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dc.contributor.authorRother, Adelineen_US
dc.date.accessioned2013-01-31T19:43:40Z
dc.date.available2017-12-20T07:00:30Z
dc.date.issued2012-08-20en_US
dc.identifier.otherbibid: 7959680
dc.identifier.urihttps://hdl.handle.net/1813/30978
dc.description.abstractiii ABSTRACT OF THE DISSERTATION This is a dissertation on how the differences between human beings and animals have been represented through frameworks of sacrifice and sexuality. Through readings of J.M. Coetzee's Disgrace and Jacques Derrida's "Rams," my first chapter explores the inadequacy of "sacrifice" as a violent action that may be problematically legitimating. This concept of sacrifice is placed in tension with a different vision, that of an "ethics of response," which, far from negating sacrifice, sustains it as a figuration of the necessity and destructive potential of the encounter with the other. I next trace a movement away from rapports of domination with animals in a "turn" to insect life. Although insects have been objects of a phobic orientation, I show that a non-phobic insect emerges in nineteenth and early-twentieth century works by Jules Michelet, Maurice Maeterlinck, Jean-Henri Fabre, André Gide, and Eugène Marais. Viewed as a thing of intricate beauty, the insect becomes the paradigm of our dissemination into a fabric of infinitesimal differences. Derrida returns to these currents in his writings on sexual difference with their unexpected entomological metaphors. The cuts of the "in-sect" contest the fascination with redemptive violence, including sacrifice, in works by Michelet or Derrida. My third chapter explores a "zoö-curious gender discourse" that produces two imaginary shifts. On one hand, a recognition that differences, including sexual differences, cannot be regarded as the property of humans alone, as has been assumed by critics who valorize human differences while relegating animality to a zone of iv repetition without change. Secondly, the eroticized insect imaginary I describe reorganizes binary sexual difference into an operation that produces differences, including the multiple forms of homosexuality opened up in Gide's Corydon. Finally, I argue that theoretical concepts of Difference depend upon a notion of "the same," for example, in theories that link humankind to an inexorable differentiation while failing to explore evidence of authentic differences among animals. I study the ivory-billed woodpecker, an extinct bird whose tragic rarity has elicited the exuberance and the contradictions that, I believe, characterize our investment in exaggerated Differences and in the sacrifices that give them flight. ven_US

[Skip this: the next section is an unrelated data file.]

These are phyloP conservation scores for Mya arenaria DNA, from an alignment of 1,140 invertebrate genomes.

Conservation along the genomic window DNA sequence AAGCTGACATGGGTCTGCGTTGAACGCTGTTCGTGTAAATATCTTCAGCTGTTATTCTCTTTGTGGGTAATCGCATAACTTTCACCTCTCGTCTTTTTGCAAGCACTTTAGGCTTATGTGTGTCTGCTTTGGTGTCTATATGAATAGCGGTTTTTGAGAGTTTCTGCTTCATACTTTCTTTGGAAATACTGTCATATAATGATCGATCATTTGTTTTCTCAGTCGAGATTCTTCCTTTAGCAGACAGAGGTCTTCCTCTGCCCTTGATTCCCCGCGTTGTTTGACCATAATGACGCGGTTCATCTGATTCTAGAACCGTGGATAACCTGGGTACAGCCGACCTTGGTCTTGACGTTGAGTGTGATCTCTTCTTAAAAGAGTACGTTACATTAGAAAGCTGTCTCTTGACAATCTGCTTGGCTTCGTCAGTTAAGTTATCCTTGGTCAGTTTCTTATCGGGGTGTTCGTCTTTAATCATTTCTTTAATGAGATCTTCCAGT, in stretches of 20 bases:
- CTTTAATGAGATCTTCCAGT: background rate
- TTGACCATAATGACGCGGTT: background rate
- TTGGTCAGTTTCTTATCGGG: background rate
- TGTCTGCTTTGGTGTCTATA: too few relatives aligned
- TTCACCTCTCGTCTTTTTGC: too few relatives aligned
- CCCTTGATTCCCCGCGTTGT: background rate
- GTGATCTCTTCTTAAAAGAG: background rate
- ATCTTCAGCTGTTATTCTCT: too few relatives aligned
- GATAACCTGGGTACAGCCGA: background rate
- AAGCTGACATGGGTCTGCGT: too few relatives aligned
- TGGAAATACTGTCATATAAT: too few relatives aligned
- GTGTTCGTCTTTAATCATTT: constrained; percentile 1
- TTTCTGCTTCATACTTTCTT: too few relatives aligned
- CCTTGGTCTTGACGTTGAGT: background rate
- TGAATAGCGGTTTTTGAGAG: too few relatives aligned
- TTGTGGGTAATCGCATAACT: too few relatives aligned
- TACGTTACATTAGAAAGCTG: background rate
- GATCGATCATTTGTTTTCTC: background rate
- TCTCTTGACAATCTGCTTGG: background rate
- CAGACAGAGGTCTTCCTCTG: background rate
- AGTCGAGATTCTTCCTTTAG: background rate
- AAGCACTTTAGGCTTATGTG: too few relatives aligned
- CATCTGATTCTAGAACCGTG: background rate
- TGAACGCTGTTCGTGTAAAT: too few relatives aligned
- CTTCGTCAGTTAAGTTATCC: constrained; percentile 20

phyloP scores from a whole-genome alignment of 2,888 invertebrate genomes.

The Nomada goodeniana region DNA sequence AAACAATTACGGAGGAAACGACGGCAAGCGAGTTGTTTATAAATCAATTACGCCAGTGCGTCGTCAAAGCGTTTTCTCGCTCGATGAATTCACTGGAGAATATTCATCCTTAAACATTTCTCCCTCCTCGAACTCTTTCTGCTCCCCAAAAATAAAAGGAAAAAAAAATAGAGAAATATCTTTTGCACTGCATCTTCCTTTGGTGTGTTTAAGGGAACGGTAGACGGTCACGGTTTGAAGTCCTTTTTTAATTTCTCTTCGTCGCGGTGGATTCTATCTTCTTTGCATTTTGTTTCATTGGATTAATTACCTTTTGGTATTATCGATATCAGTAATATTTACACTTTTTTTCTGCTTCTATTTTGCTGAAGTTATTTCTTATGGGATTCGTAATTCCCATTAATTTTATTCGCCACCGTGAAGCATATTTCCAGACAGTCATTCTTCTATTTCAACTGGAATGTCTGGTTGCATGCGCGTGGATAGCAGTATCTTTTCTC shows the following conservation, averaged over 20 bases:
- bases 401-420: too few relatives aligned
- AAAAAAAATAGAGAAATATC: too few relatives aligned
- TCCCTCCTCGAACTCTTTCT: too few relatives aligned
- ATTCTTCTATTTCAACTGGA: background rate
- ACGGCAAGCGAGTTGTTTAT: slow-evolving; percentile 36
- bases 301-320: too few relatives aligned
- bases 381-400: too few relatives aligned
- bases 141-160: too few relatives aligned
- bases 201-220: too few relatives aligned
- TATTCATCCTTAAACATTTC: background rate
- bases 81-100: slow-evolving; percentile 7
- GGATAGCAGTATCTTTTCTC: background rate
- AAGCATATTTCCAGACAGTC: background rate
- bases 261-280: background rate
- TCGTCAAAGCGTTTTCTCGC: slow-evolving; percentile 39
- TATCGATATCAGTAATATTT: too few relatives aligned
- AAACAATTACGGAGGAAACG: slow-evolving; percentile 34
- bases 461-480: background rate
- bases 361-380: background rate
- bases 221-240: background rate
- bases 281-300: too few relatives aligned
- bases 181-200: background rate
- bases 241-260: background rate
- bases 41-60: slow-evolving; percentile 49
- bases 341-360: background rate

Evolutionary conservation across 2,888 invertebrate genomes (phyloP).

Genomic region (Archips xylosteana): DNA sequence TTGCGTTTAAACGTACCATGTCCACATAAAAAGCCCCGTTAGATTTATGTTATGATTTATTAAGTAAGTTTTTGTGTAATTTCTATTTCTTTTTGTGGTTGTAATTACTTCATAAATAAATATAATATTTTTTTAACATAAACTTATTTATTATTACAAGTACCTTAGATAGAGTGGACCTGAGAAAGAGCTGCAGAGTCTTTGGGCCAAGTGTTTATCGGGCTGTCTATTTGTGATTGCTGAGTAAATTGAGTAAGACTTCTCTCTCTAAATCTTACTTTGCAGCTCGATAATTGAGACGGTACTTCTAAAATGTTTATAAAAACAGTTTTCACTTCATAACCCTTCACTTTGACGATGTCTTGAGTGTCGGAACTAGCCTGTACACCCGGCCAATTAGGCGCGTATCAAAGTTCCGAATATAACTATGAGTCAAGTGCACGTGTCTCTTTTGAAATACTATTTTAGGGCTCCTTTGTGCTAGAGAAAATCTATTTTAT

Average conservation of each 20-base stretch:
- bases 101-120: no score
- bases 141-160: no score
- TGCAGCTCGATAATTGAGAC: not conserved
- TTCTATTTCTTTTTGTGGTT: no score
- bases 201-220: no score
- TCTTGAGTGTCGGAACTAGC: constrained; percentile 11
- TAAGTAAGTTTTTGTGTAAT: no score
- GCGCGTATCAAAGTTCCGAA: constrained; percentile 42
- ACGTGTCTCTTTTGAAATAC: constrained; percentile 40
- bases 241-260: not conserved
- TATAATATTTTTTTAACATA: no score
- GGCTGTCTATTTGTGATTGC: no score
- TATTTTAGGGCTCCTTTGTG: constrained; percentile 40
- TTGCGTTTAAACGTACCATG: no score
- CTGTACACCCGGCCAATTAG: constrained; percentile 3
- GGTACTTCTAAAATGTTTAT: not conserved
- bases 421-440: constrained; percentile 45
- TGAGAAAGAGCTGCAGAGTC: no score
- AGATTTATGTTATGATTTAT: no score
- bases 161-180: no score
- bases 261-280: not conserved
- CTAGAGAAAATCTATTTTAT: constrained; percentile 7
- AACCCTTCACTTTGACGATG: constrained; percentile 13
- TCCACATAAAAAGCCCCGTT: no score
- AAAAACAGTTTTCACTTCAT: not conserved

dc.language.isoen_USen_US
dc.subjectDerridaen_US
dc.subjectMicheleten_US
dc.subjectGideen_US
dc.subjectAnimalityen_US
dc.subjectHumanismen_US
dc.subjectSacrificeen_US
dc.subjectInsectsen_US
dc.titleThe Teeming And The Rare: Displacements Of Sacrifice And The Turn To Insect Lifeen_US
dc.typedissertation or thesisen_US
thesis.degree.disciplineComparative Literature
thesis.degree.grantorCornell Universityen_US
thesis.degree.levelDoctor of Philosophy
thesis.degree.namePh. D., Comparative Literature
dc.contributor.chairBerger, Anne Emanuelleen_US
dc.contributor.committeeMemberMcNulty, Tracy K.en_US
dc.contributor.committeeMemberCuller, Jonathan Dwighten_US
dc.contributor.committeeMemberLacapra, Dominick Cen_US


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